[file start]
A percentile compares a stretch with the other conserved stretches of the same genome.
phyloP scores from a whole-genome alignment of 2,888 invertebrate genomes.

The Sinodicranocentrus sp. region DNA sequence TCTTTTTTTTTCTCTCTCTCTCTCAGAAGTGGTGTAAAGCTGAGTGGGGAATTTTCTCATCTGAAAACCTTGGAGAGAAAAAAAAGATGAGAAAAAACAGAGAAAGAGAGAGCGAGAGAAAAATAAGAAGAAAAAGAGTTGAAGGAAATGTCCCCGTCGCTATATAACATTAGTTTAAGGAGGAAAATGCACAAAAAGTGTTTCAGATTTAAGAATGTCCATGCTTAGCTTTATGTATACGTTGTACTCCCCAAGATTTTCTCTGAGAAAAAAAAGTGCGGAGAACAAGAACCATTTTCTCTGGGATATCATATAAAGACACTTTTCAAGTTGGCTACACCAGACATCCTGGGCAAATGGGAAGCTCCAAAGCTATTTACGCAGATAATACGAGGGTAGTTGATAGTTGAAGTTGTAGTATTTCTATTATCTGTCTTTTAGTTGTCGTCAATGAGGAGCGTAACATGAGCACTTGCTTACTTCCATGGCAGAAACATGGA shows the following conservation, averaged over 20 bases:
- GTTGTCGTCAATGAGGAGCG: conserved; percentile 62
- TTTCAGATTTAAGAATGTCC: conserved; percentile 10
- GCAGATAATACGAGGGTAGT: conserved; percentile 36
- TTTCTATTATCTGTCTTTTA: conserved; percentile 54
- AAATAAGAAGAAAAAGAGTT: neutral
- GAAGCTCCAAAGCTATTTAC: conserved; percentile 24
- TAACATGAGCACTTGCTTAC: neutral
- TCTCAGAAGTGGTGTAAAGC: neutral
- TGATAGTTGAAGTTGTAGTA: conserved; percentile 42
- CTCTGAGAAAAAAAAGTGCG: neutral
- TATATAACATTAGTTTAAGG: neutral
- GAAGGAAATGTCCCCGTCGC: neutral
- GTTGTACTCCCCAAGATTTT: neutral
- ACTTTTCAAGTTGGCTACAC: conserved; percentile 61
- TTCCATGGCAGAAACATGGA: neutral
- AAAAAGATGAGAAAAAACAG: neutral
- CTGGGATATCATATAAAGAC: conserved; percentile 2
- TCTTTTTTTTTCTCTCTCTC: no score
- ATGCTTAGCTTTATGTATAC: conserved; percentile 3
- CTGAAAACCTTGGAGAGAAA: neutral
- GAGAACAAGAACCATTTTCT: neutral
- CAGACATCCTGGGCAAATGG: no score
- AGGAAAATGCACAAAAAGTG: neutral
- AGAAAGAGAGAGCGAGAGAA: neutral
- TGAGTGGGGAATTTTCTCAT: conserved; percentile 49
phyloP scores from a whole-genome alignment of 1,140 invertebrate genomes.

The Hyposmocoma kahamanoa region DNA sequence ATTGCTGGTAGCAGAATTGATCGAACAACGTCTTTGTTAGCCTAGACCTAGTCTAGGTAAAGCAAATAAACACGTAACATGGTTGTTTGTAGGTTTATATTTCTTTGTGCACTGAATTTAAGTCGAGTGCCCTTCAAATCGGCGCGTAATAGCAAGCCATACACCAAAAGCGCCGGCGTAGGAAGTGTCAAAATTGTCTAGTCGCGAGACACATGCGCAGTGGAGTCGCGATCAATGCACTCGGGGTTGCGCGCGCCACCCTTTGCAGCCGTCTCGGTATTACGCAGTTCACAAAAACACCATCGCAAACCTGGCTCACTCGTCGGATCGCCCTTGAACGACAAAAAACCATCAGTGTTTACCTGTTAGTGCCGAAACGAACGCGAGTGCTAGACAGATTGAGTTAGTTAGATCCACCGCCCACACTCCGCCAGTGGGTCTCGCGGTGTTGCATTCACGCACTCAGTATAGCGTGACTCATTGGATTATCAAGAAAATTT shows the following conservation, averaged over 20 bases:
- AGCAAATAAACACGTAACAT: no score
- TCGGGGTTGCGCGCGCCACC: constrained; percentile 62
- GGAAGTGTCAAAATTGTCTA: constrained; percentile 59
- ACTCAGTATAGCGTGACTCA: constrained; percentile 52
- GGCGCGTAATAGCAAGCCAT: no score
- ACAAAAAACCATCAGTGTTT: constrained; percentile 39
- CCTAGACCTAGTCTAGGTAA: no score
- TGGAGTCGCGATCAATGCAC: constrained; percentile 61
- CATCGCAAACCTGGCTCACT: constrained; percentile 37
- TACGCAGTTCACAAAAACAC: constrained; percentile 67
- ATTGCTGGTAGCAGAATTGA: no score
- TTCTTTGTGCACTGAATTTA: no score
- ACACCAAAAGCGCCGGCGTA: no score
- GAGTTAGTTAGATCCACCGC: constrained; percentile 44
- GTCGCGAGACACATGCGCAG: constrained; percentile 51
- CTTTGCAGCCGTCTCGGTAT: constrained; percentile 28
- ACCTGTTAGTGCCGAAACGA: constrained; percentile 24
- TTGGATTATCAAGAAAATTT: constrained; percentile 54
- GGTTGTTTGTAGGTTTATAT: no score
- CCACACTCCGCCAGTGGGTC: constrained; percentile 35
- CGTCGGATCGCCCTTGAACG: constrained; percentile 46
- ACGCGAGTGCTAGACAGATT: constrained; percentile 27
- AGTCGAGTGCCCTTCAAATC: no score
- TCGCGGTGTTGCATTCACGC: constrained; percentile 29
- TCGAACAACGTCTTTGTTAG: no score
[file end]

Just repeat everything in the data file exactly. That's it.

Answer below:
A percentile compares a stretch with the other conserved stretches of the same genome.
phyloP scores from a whole-genome alignment of 2,888 invertebrate genomes.

The Sinodicranocentrus sp. region DNA sequence TCTTTTTTTTTCTCTCTCTCTCTCAGAAGTGGTGTAAAGCTGAGTGGGGAATTTTCTCATCTGAAAACCTTGGAGAGAAAAAAAAGATGAGAAAAAACAGAGAAAGAGAGAGCGAGAGAAAAATAAGAAGAAAAAGAGTTGAAGGAAATGTCCCCGTCGCTATATAACATTAGTTTAAGGAGGAAAATGCACAAAAAGTGTTTCAGATTTAAGAATGTCCATGCTTAGCTTTATGTATACGTTGTACTCCCCAAGATTTTCTCTGAGAAAAAAAAGTGCGGAGAACAAGAACCATTTTCTCTGGGATATCATATAAAGACACTTTTCAAGTTGGCTACACCAGACATCCTGGGCAAATGGGAAGCTCCAAAGCTATTTACGCAGATAATACGAGGGTAGTTGATAGTTGAAGTTGTAGTATTTCTATTATCTGTCTTTTAGTTGTCGTCAATGAGGAGCGTAACATGAGCACTTGCTTACTTCCATGGCAGAAACATGGA shows the following conservation, averaged over 20 bases:
- GTTGTCGTCAATGAGGAGCG: conserved; percentile 62
- TTTCAGATTTAAGAATGTCC: conserved; percentile 10
- GCAGATAATACGAGGGTAGT: conserved; percentile 36
- TTTCTATTATCTGTCTTTTA: conserved; percentile 54
- AAATAAGAAGAAAAAGAGTT: neutral
- GAAGCTCCAAAGCTATTTAC: conserved; percentile 24
- TAACATGAGCACTTGCTTAC: neutral
- TCTCAGAAGTGGTGTAAAGC: neutral
- TGATAGTTGAAGTTGTAGTA: conserved; percentile 42
- CTCTGAGAAAAAAAAGTGCG: neutral
- TATATAACATTAGTTTAAGG: neutral
- GAAGGAAATGTCCCCGTCGC: neutral
- GTTGTACTCCCCAAGATTTT: neutral
- ACTTTTCAAGTTGGCTACAC: conserved; percentile 61
- TTCCATGGCAGAAACATGGA: neutral
- AAAAAGATGAGAAAAAACAG: neutral
- CTGGGATATCATATAAAGAC: conserved; percentile 2
- TCTTTTTTTTTCTCTCTCTC: no score
- ATGCTTAGCTTTATGTATAC: conserved; percentile 3
- CTGAAAACCTTGGAGAGAAA: neutral
- GAGAACAAGAACCATTTTCT: neutral
- CAGACATCCTGGGCAAATGG: no score
- AGGAAAATGCACAAAAAGTG: neutral
- AGAAAGAGAGAGCGAGAGAA: neutral
- TGAGTGGGGAATTTTCTCAT: conserved; percentile 49
phyloP scores from a whole-genome alignment of 1,140 invertebrate genomes.

The Hyposmocoma kahamanoa region DNA sequence ATTGCTGGTAGCAGAATTGATCGAACAACGTCTTTGTTAGCCTAGACCTAGTCTAGGTAAAGCAAATAAACACGTAACATGGTTGTTTGTAGGTTTATATTTCTTTGTGCACTGAATTTAAGTCGAGTGCCCTTCAAATCGGCGCGTAATAGCAAGCCATACACCAAAAGCGCCGGCGTAGGAAGTGTCAAAATTGTCTAGTCGCGAGACACATGCGCAGTGGAGTCGCGATCAATGCACTCGGGGTTGCGCGCGCCACCCTTTGCAGCCGTCTCGGTATTACGCAGTTCACAAAAACACCATCGCAAACCTGGCTCACTCGTCGGATCGCCCTTGAACGACAAAAAACCATCAGTGTTTACCTGTTAGTGCCGAAACGAACGCGAGTGCTAGACAGATTGAGTTAGTTAGATCCACCGCCCACACTCCGCCAGTGGGTCTCGCGGTGTTGCATTCACGCACTCAGTATAGCGTGACTCATTGGATTATCAAGAAAATTT shows the following conservation, averaged over 20 bases:
- AGCAAATAAACACGTAACAT: no score
- TCGGGGTTGCGCGCGCCACC: constrained; percentile 62
- GGAAGTGTCAAAATTGTCTA: constrained; percentile 59
- ACTCAGTATAGCGTGACTCA: constrained; percentile 52
- GGCGCGTAATAGCAAGCCAT: no score
- ACAAAAAACCATCAGTGTTT: constrained; percentile 39
- CCTAGACCTAGTCTAGGTAA: no score
- TGGAGTCGCGATCAATGCAC: constrained; percentile 61
- CATCGCAAACCTGGCTCACT: constrained; percentile 37
- TACGCAGTTCACAAAAACAC: constrained; percentile 67
- ATTGCTGGTAGCAGAATTGA: no score
- TTCTTTGTGCACTGAATTTA: no score
- ACACCAAAAGCGCCGGCGTA: no score
- GAGTTAGTTAGATCCACCGC: constrained; percentile 44
- GTCGCGAGACACATGCGCAG: constrained; percentile 51
- CTTTGCAGCCGTCTCGGTAT: constrained; percentile 28
- ACCTGTTAGTGCCGAAACGA: constrained; percentile 24
- TTGGATTATCAAGAAAATTT: constrained; percentile 54
- GGTTGTTTGTAGGTTTATAT: no score
- CCACACTCCGCCAGTGGGTC: constrained; percentile 35
- CGTCGGATCGCCCTTGAACG: constrained; percentile 46
- ACGCGAGTGCTAGACAGATT: constrained; percentile 27
- AGTCGAGTGCCCTTCAAATC: no score
- TCGCGGTGTTGCATTCACGC: constrained; percentile 29
- TCGAACAACGTCTTTGTTAG: no score